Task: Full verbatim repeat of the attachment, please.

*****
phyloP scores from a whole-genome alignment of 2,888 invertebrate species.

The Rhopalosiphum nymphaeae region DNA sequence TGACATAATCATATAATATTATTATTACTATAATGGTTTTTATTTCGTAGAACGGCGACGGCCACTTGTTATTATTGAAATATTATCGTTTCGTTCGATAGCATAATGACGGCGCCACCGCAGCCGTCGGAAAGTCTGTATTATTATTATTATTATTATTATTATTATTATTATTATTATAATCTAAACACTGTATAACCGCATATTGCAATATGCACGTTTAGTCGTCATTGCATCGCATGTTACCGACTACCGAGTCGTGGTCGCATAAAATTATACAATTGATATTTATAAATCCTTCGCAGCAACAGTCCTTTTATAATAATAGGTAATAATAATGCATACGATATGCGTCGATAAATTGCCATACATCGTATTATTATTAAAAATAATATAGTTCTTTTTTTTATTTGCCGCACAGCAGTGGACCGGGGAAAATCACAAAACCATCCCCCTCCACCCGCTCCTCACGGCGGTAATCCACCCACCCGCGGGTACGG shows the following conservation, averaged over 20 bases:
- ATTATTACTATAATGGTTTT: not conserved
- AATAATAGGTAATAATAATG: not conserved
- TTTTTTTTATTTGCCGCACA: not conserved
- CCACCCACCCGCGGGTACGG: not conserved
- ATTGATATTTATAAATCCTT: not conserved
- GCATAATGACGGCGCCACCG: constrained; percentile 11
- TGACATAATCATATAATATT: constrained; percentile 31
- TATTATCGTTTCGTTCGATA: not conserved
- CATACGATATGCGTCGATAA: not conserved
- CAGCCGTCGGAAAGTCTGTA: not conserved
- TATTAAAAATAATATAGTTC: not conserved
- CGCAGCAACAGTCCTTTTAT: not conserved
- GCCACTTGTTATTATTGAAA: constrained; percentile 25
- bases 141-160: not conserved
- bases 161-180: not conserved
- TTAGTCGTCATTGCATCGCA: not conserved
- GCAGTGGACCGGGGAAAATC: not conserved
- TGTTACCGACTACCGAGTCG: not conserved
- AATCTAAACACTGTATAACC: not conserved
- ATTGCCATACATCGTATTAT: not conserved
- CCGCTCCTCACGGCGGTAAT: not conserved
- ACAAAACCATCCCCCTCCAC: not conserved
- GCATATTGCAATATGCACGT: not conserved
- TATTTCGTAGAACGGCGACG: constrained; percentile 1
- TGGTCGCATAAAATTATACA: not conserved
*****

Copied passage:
phyloP scores from a whole-genome alignment of 2,888 invertebrate species.

The Rhopalosiphum nymphaeae region DNA sequence TGACATAATCATATAATATTATTATTACTATAATGGTTTTTATTTCGTAGAACGGCGACGGCCACTTGTTATTATTGAAATATTATCGTTTCGTTCGATAGCATAATGACGGCGCCACCGCAGCCGTCGGAAAGTCTGTATTATTATTATTATTATTATTATTATTATTATTATTATTATAATCTAAACACTGTATAACCGCATATTGCAATATGCACGTTTAGTCGTCATTGCATCGCATGTTACCGACTACCGAGTCGTGGTCGCATAAAATTATACAATTGATATTTATAAATCCTTCGCAGCAACAGTCCTTTTATAATAATAGGTAATAATAATGCATACGATATGCGTCGATAAATTGCCATACATCGTATTATTATTAAAAATAATATAGTTCTTTTTTTTATTTGCCGCACAGCAGTGGACCGGGGAAAATCACAAAACCATCCCCCTCCACCCGCTCCTCACGGCGGTAATCCACCCACCCGCGGGTACGG shows the following conservation, averaged over 20 bases:
- ATTATTACTATAATGGTTTT: not conserved
- AATAATAGGTAATAATAATG: not conserved
- TTTTTTTTATTTGCCGCACA: not conserved
- CCACCCACCCGCGGGTACGG: not conserved
- ATTGATATTTATAAATCCTT: not conserved
- GCATAATGACGGCGCCACCG: constrained; percentile 11
- TGACATAATCATATAATATT: constrained; percentile 31
- TATTATCGTTTCGTTCGATA: not conserved
- CATACGATATGCGTCGATAA: not conserved
- CAGCCGTCGGAAAGTCTGTA: not conserved
- TATTAAAAATAATATAGTTC: not conserved
- CGCAGCAACAGTCCTTTTAT: not conserved
- GCCACTTGTTATTATTGAAA: constrained; percentile 25
- bases 141-160: not conserved
- bases 161-180: not conserved
- TTAGTCGTCATTGCATCGCA: not conserved
- GCAGTGGACCGGGGAAAATC: not conserved
- TGTTACCGACTACCGAGTCG: not conserved
- AATCTAAACACTGTATAACC: not conserved
- ATTGCCATACATCGTATTAT: not conserved
- CCGCTCCTCACGGCGGTAAT: not conserved
- ACAAAACCATCCCCCTCCAC: not conserved
- GCATATTGCAATATGCACGT: not conserved
- TATTTCGTAGAACGGCGACG: constrained; percentile 1
- TGGTCGCATAAAATTATACA: not conserved